Golden Copy: Tread Lightly On Data Warehouses

Removing or replacing legacy systems is not as simple as it might seem

Firms should ask what the path forward would be for data management technology before taking any action

As part of a panel discussion on data quality and governance at the North American Buy-Side Technology Summit in New York last week, an industry tendency to continue working with legacy data warehouses arose as a matter of concern.

Generally, firms have not yet figured out what to do with legacy data systems, or what they should do, said Paul Zajac, managing director of information technology at Credit Suisse Asset Management, speaking after the panel session. Tara Castleberry, vice president of enterprise data management, program delivery, AIG, put it more bluntly, saying legacy systems can't just be thrown into a lake.

Castleberry, during the session itself, identified some questions a data manager should ask before taking action about any legacy system—including whether IT needs to be "micromanaged" by the business, and whether IT should be able to try something but fail. New technologies, such as graphing of databases to produce topological pictures representing data, can help firms see where opportunities to enrich data exist, she said.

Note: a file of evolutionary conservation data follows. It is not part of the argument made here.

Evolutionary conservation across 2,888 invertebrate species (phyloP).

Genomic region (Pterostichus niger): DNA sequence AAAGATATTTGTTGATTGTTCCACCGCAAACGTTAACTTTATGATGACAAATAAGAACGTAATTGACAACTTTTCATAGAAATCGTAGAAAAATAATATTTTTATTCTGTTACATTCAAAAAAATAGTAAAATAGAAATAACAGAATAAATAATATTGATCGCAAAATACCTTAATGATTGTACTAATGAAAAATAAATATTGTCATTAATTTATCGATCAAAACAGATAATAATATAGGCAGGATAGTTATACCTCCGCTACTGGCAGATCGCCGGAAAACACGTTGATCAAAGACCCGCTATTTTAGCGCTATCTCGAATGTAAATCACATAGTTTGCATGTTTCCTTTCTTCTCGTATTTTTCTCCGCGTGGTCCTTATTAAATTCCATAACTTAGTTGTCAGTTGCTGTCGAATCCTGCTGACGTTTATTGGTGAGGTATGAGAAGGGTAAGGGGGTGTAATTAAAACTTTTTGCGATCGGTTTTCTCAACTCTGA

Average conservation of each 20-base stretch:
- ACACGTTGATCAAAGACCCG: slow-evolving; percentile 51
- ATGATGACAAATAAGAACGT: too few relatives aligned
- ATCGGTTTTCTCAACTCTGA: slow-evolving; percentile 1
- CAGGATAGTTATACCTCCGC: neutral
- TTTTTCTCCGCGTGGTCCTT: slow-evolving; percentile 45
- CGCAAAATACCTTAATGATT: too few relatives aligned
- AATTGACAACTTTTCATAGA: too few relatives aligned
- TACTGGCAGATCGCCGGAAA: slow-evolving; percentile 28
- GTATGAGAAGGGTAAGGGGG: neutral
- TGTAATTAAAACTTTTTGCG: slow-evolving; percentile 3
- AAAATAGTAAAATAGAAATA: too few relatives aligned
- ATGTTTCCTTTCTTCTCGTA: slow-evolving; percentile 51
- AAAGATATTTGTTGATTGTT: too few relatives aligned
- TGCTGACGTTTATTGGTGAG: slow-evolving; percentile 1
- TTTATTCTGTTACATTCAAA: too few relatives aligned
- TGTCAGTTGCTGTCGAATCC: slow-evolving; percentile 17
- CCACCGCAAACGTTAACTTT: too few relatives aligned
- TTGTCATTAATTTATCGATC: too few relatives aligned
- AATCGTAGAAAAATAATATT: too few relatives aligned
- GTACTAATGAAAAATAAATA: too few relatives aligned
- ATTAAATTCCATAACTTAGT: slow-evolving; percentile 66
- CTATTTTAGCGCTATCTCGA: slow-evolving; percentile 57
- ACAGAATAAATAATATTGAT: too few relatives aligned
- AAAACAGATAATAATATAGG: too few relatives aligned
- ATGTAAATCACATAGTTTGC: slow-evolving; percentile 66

Zajac had another relevant question—how are firms dealing with volume and aggregation across all their businesses?

If these remarks are an accurate barometer of industry thinking, firms are becoming more aware that they have to ask themselves what data system and management they would use to replace a legacy system, and how their internal IT culture handles data management challenges.

One could still debate whether a stronger push is needed—or should be applied—to remove outdated legacy systems. If a firm wants to pursue that possibility for its data warehouses—and therefore its data management—it's becoming clear that cannot be done rashly or lightly.

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